News  Sustainable McGill: within reach

New office will coordinate research, projects, and best practices on campus

When McGill’s new Office of Sustainability opens Wednesday, the University’s students, faculty, staff, and administrators will finally have a central location to integrate their efforts toward a greener campus.

“[The office aims] toward incorporating sustainable principles into McGill’s operations,…collecting and communicating information about the school’s sustainability performance to the different groups within the community,” said Jonathan Glencross, the chairperson of the Sustainable McGill Project (SMP), and one of three students who sat on the Office of Sustainability Steering Committee.

The Office of Sustainability will house the offices of McGill’s Director of Sustainability Dennis Fortune and McGill’s Environmental Officer, Kathleen Ng, as well as three tentative work-study positions. Students will also be able to submit academic proposals examining University operations that would fill gaps in knowledge of sustainable practices.

“If we have people at McGill doing research, why not take the next step and ask, ‘Could this research be incorporated into McGill operations, and how would I do it?’” said Fortune. “In the past, it wasn’t really clear what the connection was between having an idea and being able to bring it to being. The office will assist in doing that.”

While the Office aims to unite the University community, members have emphasized that they will work only with student groups who choose to participate.

“As far as the integration of clubs and services goes, those groups are autonomous, so it’s a matter of those groups deciding what makes the most sense for them,” said Maggie Knight, one of SSMU’s Environment Commissioners.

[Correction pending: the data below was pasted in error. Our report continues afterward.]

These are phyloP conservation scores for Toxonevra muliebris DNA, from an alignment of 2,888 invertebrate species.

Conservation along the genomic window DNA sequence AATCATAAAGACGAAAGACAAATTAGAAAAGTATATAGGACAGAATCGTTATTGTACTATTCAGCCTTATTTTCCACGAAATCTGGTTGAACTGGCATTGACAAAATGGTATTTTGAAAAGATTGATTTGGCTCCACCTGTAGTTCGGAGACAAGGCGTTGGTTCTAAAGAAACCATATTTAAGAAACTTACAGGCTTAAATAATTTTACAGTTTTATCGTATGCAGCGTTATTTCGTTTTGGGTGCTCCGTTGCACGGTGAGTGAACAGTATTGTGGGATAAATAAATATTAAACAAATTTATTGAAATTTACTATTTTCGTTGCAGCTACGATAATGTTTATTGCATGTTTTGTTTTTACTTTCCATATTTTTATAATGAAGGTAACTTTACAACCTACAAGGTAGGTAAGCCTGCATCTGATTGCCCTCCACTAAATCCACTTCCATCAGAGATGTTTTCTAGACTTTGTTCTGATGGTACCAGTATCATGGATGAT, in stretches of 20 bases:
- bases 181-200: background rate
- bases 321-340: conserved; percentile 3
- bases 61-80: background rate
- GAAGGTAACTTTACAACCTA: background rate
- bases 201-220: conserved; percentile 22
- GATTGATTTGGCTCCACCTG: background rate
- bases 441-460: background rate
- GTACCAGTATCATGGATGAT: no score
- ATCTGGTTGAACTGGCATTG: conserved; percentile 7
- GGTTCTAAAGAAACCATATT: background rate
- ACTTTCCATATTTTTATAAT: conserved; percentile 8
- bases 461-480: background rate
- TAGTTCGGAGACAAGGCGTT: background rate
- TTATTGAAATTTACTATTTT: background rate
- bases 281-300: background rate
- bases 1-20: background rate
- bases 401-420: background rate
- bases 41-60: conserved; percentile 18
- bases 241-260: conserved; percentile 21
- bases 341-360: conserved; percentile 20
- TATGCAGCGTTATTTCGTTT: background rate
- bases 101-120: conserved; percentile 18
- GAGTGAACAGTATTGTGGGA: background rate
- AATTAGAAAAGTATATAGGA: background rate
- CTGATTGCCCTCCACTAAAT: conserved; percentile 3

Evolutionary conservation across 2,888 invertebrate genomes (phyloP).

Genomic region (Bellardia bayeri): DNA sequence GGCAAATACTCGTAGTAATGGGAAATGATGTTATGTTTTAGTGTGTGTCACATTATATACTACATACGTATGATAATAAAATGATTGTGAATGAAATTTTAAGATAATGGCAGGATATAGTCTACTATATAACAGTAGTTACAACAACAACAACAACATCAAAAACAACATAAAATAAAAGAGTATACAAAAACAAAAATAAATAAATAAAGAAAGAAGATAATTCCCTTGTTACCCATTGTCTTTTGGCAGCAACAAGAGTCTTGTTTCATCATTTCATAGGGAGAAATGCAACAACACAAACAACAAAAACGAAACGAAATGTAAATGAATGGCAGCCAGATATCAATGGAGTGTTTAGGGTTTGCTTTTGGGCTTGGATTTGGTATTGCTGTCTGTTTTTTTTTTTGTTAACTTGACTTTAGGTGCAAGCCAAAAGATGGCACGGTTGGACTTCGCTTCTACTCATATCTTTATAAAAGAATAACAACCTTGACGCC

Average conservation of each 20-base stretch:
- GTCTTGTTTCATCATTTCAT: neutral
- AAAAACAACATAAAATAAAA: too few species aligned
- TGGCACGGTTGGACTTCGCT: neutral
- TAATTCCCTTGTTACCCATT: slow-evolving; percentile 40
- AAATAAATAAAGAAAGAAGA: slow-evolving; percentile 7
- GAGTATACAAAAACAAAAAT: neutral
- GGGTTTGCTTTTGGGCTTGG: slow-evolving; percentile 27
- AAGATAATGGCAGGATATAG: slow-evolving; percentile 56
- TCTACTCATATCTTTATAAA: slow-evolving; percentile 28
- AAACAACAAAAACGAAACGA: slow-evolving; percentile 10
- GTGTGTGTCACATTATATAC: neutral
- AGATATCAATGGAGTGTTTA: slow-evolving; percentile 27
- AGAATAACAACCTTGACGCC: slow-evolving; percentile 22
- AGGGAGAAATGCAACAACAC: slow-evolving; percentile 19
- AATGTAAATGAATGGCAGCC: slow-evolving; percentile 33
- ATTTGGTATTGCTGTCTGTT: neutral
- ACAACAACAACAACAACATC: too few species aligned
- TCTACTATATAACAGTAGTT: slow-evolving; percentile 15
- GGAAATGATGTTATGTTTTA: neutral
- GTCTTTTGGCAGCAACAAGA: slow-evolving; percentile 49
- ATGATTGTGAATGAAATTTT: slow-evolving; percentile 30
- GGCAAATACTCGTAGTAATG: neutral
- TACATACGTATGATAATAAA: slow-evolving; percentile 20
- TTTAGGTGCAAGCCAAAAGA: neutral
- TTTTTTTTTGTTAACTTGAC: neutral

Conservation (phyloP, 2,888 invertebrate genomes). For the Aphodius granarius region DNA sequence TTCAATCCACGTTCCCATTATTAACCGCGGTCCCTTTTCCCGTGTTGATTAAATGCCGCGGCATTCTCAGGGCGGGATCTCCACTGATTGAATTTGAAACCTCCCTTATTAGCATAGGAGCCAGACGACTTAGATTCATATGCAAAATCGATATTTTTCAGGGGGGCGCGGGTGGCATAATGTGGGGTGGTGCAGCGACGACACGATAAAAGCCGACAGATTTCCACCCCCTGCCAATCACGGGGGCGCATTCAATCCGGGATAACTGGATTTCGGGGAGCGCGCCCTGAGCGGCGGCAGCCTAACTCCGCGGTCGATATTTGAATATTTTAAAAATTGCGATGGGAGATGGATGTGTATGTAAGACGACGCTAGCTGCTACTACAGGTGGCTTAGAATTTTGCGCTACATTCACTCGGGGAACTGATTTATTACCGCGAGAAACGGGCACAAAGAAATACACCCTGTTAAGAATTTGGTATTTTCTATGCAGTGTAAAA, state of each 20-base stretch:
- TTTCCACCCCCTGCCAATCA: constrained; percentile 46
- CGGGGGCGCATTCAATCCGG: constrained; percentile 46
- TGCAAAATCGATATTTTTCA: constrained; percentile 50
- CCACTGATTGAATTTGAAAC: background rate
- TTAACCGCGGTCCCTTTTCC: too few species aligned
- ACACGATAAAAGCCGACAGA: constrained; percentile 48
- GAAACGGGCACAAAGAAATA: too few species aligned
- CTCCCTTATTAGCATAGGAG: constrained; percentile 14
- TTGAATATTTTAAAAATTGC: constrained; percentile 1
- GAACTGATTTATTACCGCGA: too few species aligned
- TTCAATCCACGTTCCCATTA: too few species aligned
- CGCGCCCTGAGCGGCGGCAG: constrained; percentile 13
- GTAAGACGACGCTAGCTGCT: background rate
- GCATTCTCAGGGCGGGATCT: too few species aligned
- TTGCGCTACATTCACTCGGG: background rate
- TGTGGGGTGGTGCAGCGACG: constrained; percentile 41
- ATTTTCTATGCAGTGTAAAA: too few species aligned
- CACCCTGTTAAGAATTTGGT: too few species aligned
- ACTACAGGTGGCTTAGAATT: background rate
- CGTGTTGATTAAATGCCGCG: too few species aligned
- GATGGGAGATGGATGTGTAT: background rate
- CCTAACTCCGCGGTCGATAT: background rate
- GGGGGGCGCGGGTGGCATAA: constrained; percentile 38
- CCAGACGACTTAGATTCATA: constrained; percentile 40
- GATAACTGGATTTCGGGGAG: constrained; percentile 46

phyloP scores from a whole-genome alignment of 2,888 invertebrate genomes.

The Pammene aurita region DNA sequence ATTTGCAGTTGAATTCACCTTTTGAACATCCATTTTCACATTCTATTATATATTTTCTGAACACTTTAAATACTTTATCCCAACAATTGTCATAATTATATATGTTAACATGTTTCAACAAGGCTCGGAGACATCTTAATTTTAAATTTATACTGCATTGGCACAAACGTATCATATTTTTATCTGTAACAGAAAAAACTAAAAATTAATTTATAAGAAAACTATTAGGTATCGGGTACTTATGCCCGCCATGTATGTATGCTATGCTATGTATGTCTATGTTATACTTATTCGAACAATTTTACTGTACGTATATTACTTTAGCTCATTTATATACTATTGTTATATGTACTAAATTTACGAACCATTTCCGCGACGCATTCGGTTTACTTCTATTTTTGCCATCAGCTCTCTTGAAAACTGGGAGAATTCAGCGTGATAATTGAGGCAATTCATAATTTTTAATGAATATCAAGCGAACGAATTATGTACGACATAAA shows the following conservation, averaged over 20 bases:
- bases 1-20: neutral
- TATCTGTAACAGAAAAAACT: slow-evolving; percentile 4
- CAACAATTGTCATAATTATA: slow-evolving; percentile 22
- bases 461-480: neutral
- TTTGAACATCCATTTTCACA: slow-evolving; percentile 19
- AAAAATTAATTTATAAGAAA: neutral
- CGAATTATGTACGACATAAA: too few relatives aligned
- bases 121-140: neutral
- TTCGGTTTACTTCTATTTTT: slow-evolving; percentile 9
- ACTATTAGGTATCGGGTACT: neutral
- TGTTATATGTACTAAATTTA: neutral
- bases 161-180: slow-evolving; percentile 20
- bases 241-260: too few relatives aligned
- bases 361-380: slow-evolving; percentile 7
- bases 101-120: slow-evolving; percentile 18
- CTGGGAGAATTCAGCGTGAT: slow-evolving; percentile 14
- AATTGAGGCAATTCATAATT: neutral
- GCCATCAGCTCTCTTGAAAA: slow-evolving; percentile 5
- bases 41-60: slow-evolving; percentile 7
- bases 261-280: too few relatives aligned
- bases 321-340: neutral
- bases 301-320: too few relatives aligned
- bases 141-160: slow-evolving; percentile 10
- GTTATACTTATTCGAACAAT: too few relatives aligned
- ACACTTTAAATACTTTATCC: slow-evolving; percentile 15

The Office of Sustainability originates with an ecosystems assessment prepared at McGill by SMP during the 2004-2005 year, according to Nadya Wilkinson, SSMU VP University Affairs and Steering Committee member.

The report was intended to be an overarching evaluation of the downtown campus’s progress toward sustainability, however, it was not taken as seriously because the administration was not involved. She found, though, that SMP learned an important lesson from the incident.

“Student groups needed to bring the walls down and work with the administration rather than just proposing ideas to them,” Wilkinson said.

At first, the SMP’s initiative to create a sustainability centre on campus did not gain momentum. Then, in 2007, McGill decided to create a Director of Sustainability, and allot their campus parking fees – around $200,000 a year – toward a Sustainability Fund.

It was a watershed moment according to Glencross, because after McGill Assistant VP (University Services) Jim Nicell announced his plan to open a Sustainability Office on campus,

Glencross, Wilkinson, and fellow student Alexandre Poisson were then invited to sit on the office’s Steering Committee, along with Nicell and Fortune.

Glencross found, though, that making the University more sustainable is only one piece in a larger puzzle.

“None of us who are involved [with the office] think that the world ends [at McGill],” Glencross said. “We want sustainability to become part of the way we do things, but the larger implication is that it can change the future practices of everyone that leaves here.”